Presentation on theme: "PHILIPPINE HALAL CERTIFICATION AND STANDARDS By: Atty. Hj. Abdul Rahman R.T. Linzag President/CEO – Islamic Da’wah Council of the Philippines Secretary."— Presentation transcript:
PHILIPPINE HALAL CERTIFICATION AND STANDARDS By: Atty. Hj. Abdul Rahman R.T. Linzag President/CEO – Islamic Da’wah Council of the Philippines Secretary General – World Halal Council
At the outset, permit me to congratulate the brothers and sisters from the government of Pakistan particularly the Agriculture and Food Department in organizing this important Pakistan Workshop on Halal Food here in Karachi, Pakistan, and for this, I wish to personally extend my gratitude to the Honorable Secretary of the Agriculture and Food, Mr. Hamid Ali Khan of the Ministry of Livestock and Dairy of the Government of Pakistan and all other officers in facilitating my travel to your country which I have longed to visit after its independence as an Islamic country.
Halal Certification in the Philippines has been a useful tool in helping the Muslims in the Philippines identify products that are acceptable for use and consumption of the Muslims in the midst of intricate and diverse production of various processed foods most of which are produced by company owned and operated by non- Muslims. The Islamic Da’wah Council of the Philippines (IDCP) which is a federation of more than 90 Muslim religious organizations in the Philippines organized in the different municipalities and Muslim communities in the Philippines, have started to formulate its rules and procedures in conducting verification and validation of halal claims including the setting up of standards on halal certification since 1987 or thereabouts.
It is difficult to impose halal standards and procedure to the manufacturing and food processing industry in the Philippines, being a non-Muslim country, for a simple reason that since halal process is basically rooted as a religious requirement for Muslims, the government could not accept its rules without violating the separation of the Church and the State which is enshrined in the Philippine Constitution, Therefore, halal certification is left to us especially the IDCP which is a non-government organization which is purely voluntary on the part of the manufacturing companies. Halal Certification is a certification of religious compliance on the halal requirements of a Muslim individual.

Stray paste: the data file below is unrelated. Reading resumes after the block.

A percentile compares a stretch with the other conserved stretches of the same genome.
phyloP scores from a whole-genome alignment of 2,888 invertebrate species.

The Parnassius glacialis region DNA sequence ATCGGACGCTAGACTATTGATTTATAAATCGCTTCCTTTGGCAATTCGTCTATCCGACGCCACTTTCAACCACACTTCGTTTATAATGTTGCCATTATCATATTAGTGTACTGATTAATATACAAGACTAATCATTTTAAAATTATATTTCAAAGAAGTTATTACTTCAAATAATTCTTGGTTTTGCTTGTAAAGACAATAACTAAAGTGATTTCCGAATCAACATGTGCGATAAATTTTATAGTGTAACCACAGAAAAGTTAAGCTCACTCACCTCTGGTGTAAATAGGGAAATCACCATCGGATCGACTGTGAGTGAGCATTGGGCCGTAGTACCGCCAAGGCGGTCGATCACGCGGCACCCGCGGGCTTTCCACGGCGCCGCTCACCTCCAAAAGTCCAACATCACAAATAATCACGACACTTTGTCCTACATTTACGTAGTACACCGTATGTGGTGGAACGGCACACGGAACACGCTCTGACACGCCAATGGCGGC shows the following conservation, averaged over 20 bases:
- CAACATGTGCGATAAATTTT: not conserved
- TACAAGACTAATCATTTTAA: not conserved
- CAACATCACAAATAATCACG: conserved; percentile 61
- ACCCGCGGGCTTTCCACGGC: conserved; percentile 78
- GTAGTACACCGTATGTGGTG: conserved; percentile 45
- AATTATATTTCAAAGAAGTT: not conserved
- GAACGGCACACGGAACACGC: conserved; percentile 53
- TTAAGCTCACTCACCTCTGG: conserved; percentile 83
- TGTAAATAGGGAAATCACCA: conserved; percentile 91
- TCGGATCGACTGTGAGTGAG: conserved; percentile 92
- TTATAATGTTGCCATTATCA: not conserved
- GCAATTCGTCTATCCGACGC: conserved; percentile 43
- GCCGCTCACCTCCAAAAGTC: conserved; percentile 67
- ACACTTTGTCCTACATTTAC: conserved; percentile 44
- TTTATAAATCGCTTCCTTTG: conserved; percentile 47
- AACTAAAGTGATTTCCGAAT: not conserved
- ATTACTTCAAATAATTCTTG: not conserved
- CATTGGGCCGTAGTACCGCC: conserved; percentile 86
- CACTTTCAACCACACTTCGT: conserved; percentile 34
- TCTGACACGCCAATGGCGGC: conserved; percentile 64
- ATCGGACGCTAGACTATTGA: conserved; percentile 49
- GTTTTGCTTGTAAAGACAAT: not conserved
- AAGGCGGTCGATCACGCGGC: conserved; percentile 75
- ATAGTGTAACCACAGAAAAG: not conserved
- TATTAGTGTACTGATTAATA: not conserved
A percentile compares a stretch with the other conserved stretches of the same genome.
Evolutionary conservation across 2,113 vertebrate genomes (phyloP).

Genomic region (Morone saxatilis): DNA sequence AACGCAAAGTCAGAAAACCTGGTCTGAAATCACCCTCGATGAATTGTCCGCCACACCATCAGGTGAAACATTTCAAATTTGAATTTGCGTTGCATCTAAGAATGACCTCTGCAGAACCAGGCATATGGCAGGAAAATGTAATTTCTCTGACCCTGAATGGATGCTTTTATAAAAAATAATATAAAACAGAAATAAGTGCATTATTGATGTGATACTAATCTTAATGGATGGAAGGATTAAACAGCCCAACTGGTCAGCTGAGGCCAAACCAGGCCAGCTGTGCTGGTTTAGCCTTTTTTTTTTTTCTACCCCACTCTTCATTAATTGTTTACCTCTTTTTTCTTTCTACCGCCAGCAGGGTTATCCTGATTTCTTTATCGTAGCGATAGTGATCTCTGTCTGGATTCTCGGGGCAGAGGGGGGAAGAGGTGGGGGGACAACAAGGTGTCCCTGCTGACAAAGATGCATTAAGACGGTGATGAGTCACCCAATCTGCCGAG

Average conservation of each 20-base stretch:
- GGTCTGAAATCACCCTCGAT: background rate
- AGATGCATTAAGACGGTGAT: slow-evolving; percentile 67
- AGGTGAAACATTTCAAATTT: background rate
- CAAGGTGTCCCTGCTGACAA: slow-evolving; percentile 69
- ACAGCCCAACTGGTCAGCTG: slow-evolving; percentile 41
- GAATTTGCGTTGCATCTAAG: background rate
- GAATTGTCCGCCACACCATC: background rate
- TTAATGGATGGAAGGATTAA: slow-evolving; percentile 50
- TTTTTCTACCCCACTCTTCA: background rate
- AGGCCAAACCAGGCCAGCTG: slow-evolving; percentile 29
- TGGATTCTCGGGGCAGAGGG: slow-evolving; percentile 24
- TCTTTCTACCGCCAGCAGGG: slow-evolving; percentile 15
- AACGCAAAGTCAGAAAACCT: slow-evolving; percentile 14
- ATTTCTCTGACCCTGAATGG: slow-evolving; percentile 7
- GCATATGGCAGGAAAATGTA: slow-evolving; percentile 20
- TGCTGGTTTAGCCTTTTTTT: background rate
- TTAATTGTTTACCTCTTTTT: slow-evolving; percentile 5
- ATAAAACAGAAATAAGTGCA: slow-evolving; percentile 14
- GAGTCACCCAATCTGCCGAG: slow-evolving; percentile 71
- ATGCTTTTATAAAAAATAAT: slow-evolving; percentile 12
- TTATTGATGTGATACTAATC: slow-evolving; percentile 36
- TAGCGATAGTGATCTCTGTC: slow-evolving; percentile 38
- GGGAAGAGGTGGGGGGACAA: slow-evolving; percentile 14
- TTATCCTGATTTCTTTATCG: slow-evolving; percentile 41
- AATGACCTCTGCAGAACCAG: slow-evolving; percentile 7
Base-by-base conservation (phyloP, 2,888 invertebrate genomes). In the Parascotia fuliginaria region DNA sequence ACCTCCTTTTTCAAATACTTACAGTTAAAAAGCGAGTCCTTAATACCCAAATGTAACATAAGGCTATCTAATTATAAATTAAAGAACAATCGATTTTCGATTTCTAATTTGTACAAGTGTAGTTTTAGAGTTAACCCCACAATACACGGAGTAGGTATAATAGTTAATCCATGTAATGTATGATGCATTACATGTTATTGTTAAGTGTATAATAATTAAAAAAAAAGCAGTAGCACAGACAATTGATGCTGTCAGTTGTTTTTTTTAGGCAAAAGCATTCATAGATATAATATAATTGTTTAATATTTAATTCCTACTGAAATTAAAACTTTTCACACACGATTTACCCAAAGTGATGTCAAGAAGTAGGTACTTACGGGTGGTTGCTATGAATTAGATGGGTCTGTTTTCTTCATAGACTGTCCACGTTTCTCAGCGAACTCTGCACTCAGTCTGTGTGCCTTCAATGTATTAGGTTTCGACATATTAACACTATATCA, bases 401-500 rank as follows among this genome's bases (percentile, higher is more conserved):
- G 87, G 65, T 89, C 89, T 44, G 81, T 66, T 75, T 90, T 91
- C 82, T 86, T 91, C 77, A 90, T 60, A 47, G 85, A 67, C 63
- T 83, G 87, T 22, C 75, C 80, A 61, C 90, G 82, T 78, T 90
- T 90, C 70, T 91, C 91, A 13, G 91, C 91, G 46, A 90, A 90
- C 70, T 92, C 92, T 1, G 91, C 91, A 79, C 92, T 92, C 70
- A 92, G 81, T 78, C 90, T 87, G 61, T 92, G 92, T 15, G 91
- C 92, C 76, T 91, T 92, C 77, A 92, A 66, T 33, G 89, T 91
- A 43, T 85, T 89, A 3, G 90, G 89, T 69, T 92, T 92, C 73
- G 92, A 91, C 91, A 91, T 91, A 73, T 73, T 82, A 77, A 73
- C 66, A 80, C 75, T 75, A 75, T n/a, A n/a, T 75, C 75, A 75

Except in a purely Islamic state, halal certification comes as a purely voluntary device which a company may avail generally as a marketing tool to give them a marketing advantage over other products. On account of this situation, it was always difficult for the IDCP in the Philippines to require companies to enforce its regulations and standards on the manufacturing companies who, in general, would prefer to come to a halal certifying body which do not have stringent requirements preferably one which could easily issue halal certification even without proper verification of the product.
As a matter of fact, was it not for the requirements of Muslim countries governments and individuals to accept products only when they have a proper halal certification, these manufacturers and food producers would not actually take the trouble of even inviting any Muslim individual or group to their manufacturing premises. The IDCP is the pioneer of halal certification in the Philippines and which, during the late 80’s have already been working for technical researches and development to standardize halal certification according to the various kinds of products that need halal certification.
As a matter of fact, it was only in 1995 or thereabouts that some companies started knocking at the door of the IDCP for the halal certification of their products more specifically on products that are exported to Muslim countries such as Malaysia and Indonesia. Philippines was an agricultural country for many years but unfortunately, it has not produced sufficient meat products and livestocks that can supply foreign markets in comparison with other countries such as Australia and New Zealand. The products therefore of the Philippines are mostly processed food and even processed meats in addition to agricultural products such as coconut oil and sugar.